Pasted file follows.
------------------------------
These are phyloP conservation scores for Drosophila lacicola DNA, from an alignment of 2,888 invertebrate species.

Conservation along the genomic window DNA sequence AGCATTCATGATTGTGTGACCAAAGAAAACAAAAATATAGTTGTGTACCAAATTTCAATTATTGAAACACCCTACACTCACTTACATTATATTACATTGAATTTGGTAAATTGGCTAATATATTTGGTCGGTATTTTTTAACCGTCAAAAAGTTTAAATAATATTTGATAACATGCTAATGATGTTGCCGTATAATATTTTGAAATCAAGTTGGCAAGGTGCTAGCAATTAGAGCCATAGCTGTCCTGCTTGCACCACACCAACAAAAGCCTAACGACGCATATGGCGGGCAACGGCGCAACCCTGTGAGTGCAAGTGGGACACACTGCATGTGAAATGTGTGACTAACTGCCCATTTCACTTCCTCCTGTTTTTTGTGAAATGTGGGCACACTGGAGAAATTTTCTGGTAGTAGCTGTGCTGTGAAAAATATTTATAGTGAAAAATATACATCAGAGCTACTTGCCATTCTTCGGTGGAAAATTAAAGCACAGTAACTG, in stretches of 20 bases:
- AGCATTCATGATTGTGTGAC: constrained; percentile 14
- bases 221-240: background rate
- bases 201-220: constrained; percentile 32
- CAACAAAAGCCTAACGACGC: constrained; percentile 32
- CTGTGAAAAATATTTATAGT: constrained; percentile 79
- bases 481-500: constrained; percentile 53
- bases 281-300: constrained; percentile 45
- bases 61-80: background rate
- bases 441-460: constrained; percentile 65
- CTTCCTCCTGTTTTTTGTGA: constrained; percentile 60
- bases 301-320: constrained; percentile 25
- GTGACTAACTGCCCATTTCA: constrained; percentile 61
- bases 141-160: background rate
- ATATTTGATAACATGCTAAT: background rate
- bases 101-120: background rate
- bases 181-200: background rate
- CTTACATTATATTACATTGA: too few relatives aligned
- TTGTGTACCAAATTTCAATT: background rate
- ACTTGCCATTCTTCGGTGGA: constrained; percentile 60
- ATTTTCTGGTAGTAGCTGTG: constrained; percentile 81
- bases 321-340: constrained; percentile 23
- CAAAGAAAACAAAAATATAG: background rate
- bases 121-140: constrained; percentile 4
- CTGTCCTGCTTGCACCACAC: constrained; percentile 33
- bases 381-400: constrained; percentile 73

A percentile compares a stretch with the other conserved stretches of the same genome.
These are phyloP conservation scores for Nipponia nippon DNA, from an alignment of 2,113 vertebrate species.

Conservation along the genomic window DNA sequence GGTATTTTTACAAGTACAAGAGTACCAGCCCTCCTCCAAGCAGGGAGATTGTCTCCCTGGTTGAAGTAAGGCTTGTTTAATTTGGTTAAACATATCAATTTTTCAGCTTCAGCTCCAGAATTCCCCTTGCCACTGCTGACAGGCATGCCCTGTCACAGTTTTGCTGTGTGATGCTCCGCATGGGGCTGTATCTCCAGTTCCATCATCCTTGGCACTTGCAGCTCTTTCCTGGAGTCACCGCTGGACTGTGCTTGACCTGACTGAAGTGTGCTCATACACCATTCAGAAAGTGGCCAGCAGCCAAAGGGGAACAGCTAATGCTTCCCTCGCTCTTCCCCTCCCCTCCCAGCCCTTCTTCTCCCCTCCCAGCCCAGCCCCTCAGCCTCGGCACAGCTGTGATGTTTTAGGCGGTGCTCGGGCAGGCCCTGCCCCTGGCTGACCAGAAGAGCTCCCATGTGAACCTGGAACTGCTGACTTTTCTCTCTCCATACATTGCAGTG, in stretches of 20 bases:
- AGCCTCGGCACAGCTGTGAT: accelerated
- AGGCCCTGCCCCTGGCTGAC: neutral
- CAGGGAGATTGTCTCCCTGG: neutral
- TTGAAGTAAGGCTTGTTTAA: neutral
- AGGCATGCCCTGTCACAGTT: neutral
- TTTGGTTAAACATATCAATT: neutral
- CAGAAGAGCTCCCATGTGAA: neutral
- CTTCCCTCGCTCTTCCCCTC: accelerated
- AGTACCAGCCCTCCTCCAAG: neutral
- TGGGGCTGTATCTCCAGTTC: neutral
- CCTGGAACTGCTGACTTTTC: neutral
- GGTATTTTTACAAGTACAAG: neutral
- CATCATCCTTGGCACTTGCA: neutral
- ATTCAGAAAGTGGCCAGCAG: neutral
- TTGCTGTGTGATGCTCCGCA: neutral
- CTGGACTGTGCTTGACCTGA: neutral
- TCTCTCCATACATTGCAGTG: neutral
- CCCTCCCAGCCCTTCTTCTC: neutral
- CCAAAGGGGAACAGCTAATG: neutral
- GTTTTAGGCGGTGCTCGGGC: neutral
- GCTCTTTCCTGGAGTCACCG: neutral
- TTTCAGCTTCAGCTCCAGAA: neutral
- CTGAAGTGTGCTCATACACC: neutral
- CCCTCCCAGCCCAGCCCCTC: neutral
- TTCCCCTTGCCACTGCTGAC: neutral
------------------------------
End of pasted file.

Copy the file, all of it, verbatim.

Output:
These are phyloP conservation scores for Drosophila lacicola DNA, from an alignment of 2,888 invertebrate species.

Conservation along the genomic window DNA sequence AGCATTCATGATTGTGTGACCAAAGAAAACAAAAATATAGTTGTGTACCAAATTTCAATTATTGAAACACCCTACACTCACTTACATTATATTACATTGAATTTGGTAAATTGGCTAATATATTTGGTCGGTATTTTTTAACCGTCAAAAAGTTTAAATAATATTTGATAACATGCTAATGATGTTGCCGTATAATATTTTGAAATCAAGTTGGCAAGGTGCTAGCAATTAGAGCCATAGCTGTCCTGCTTGCACCACACCAACAAAAGCCTAACGACGCATATGGCGGGCAACGGCGCAACCCTGTGAGTGCAAGTGGGACACACTGCATGTGAAATGTGTGACTAACTGCCCATTTCACTTCCTCCTGTTTTTTGTGAAATGTGGGCACACTGGAGAAATTTTCTGGTAGTAGCTGTGCTGTGAAAAATATTTATAGTGAAAAATATACATCAGAGCTACTTGCCATTCTTCGGTGGAAAATTAAAGCACAGTAACTG, in stretches of 20 bases:
- AGCATTCATGATTGTGTGAC: constrained; percentile 14
- bases 221-240: background rate
- bases 201-220: constrained; percentile 32
- CAACAAAAGCCTAACGACGC: constrained; percentile 32
- CTGTGAAAAATATTTATAGT: constrained; percentile 79
- bases 481-500: constrained; percentile 53
- bases 281-300: constrained; percentile 45
- bases 61-80: background rate
- bases 441-460: constrained; percentile 65
- CTTCCTCCTGTTTTTTGTGA: constrained; percentile 60
- bases 301-320: constrained; percentile 25
- GTGACTAACTGCCCATTTCA: constrained; percentile 61
- bases 141-160: background rate
- ATATTTGATAACATGCTAAT: background rate
- bases 101-120: background rate
- bases 181-200: background rate
- CTTACATTATATTACATTGA: too few relatives aligned
- TTGTGTACCAAATTTCAATT: background rate
- ACTTGCCATTCTTCGGTGGA: constrained; percentile 60
- ATTTTCTGGTAGTAGCTGTG: constrained; percentile 81
- bases 321-340: constrained; percentile 23
- CAAAGAAAACAAAAATATAG: background rate
- bases 121-140: constrained; percentile 4
- CTGTCCTGCTTGCACCACAC: constrained; percentile 33
- bases 381-400: constrained; percentile 73

A percentile compares a stretch with the other conserved stretches of the same genome.
These are phyloP conservation scores for Nipponia nippon DNA, from an alignment of 2,113 vertebrate species.

Conservation along the genomic window DNA sequence GGTATTTTTACAAGTACAAGAGTACCAGCCCTCCTCCAAGCAGGGAGATTGTCTCCCTGGTTGAAGTAAGGCTTGTTTAATTTGGTTAAACATATCAATTTTTCAGCTTCAGCTCCAGAATTCCCCTTGCCACTGCTGACAGGCATGCCCTGTCACAGTTTTGCTGTGTGATGCTCCGCATGGGGCTGTATCTCCAGTTCCATCATCCTTGGCACTTGCAGCTCTTTCCTGGAGTCACCGCTGGACTGTGCTTGACCTGACTGAAGTGTGCTCATACACCATTCAGAAAGTGGCCAGCAGCCAAAGGGGAACAGCTAATGCTTCCCTCGCTCTTCCCCTCCCCTCCCAGCCCTTCTTCTCCCCTCCCAGCCCAGCCCCTCAGCCTCGGCACAGCTGTGATGTTTTAGGCGGTGCTCGGGCAGGCCCTGCCCCTGGCTGACCAGAAGAGCTCCCATGTGAACCTGGAACTGCTGACTTTTCTCTCTCCATACATTGCAGTG, in stretches of 20 bases:
- AGCCTCGGCACAGCTGTGAT: accelerated
- AGGCCCTGCCCCTGGCTGAC: neutral
- CAGGGAGATTGTCTCCCTGG: neutral
- TTGAAGTAAGGCTTGTTTAA: neutral
- AGGCATGCCCTGTCACAGTT: neutral
- TTTGGTTAAACATATCAATT: neutral
- CAGAAGAGCTCCCATGTGAA: neutral
- CTTCCCTCGCTCTTCCCCTC: accelerated
- AGTACCAGCCCTCCTCCAAG: neutral
- TGGGGCTGTATCTCCAGTTC: neutral
- CCTGGAACTGCTGACTTTTC: neutral
- GGTATTTTTACAAGTACAAG: neutral
- CATCATCCTTGGCACTTGCA: neutral
- ATTCAGAAAGTGGCCAGCAG: neutral
- TTGCTGTGTGATGCTCCGCA: neutral
- CTGGACTGTGCTTGACCTGA: neutral
- TCTCTCCATACATTGCAGTG: neutral
- CCCTCCCAGCCCTTCTTCTC: neutral
- CCAAAGGGGAACAGCTAATG: neutral
- GTTTTAGGCGGTGCTCGGGC: neutral
- GCTCTTTCCTGGAGTCACCG: neutral
- TTTCAGCTTCAGCTCCAGAA: neutral
- CTGAAGTGTGCTCATACACC: neutral
- CCCTCCCAGCCCAGCCCCTC: neutral
- TTCCCCTTGCCACTGCTGAC: neutral